Friday, June 17, 2011

Presenting at the Institute for Humane Studies Seminar

Part of the IHS Scholarship and the Free Society seminar are breakout sessions in which graduate students get to present their own research. The purpose of this is to give presenters the opportunity to receive feedback from a diverse academic audience as well as gain practice in this very process. In keeping with the purpose of the seminar as a whole, which is to foster academics who not only proscribe to classical liberalism, but also use it as a foundation for their scholarship, these breakout sessions also provide a forum to discuss how one's work relates to issues of interest to classical liberalism.

I was not initially invited to present when the seminar schedule was first formed, but one of the presenters did not make it so I volunteered to step in at the last minute. The seminar organizers accepted, so I ended up with a much and unexpected, but appreciated chance to do a conference presentation, speaking to a room full of classical liberals about messianism and politics. I mostly discussed the relationship between messianism and failed politics. (See "The Turn to Messianism.")

How does this issue of political messianism relate to classical liberalism? First, I am confronting the question of religion and politics and showing some of the potential pitfall in any simple attempt to split the two. Second, my work serves to challenge a traditional liberal narrative of modernity in which modernity is defined by secular political revolutions. Following people like Norman Cohn, I argue that religious apocalypticism is not something distinct from secular politics and is in fact an important forbearer of it.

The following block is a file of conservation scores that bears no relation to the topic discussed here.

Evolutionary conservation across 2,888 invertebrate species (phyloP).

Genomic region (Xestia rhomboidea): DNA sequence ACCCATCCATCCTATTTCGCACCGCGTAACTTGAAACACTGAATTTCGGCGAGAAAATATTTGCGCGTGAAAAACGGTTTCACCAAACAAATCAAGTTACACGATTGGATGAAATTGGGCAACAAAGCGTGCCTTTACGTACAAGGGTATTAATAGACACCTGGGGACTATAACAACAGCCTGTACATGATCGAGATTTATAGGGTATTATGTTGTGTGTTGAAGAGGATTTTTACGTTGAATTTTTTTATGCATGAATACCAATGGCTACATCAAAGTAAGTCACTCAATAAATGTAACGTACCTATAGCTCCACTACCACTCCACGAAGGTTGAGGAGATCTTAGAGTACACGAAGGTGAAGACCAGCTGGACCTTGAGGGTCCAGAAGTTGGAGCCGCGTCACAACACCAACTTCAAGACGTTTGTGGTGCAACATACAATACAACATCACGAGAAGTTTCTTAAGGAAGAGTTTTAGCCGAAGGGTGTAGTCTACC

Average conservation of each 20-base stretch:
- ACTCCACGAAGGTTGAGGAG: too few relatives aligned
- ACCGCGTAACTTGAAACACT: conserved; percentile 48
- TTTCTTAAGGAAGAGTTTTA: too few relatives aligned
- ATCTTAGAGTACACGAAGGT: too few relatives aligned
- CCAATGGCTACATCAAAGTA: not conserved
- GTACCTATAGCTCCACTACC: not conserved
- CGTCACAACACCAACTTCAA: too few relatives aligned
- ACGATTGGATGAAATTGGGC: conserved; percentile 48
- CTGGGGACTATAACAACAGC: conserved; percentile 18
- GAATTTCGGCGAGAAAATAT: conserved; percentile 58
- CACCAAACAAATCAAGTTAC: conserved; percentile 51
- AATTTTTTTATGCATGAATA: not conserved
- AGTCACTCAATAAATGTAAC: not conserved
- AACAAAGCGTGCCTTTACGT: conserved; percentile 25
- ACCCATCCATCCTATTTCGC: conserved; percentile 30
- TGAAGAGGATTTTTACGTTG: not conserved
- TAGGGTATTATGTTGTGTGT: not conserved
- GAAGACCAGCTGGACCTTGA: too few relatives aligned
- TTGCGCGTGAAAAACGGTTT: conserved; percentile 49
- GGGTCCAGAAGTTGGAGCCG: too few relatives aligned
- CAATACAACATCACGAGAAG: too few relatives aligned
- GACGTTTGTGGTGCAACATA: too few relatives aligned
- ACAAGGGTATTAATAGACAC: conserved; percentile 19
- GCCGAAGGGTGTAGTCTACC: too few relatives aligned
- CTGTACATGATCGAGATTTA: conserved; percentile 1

Considering how last minute this all was, my presentation was even more of my manic seat of the pants, loud, throwing my hands about and going into side tangents than usual. This style of speaking has its advantages and disadvantages. No matter what I am speaking about, it is difficult to accuse me of being boring. In a regular classroom, though, this can intimidate some students and even annoy those who do not wish to care. In a professional audience like this seminar I risk coming across as entertaining, but not professional and not someone to be taken seriously as an academic. Part of my difficulty as to why I cannot simply tone down my style is that I find myself needing the energy boost I recieve from bouncing around. This is particularly the case when, as with this seminar, I have not prepared and I am really nervious. (Part of this may relate to my Asperger need for stimming.) I also struggle with a stammer, which particularly manifests itself when I am not on an emotional high.

There is a trap here; either I try and fail to play the part of the professional and risk appearing unprofessional and dull to boot or I can entertaining and even intellectually stimulating, but clearly not anyone's idea of a professional academic. I do admire those tenured academics, who can afford to walk around in jeans and a t-shirt and be eccentric to their heart's content. I simply lack the ability to play the part of the professional academic until I get to a place in which I can stop and freely be me.      

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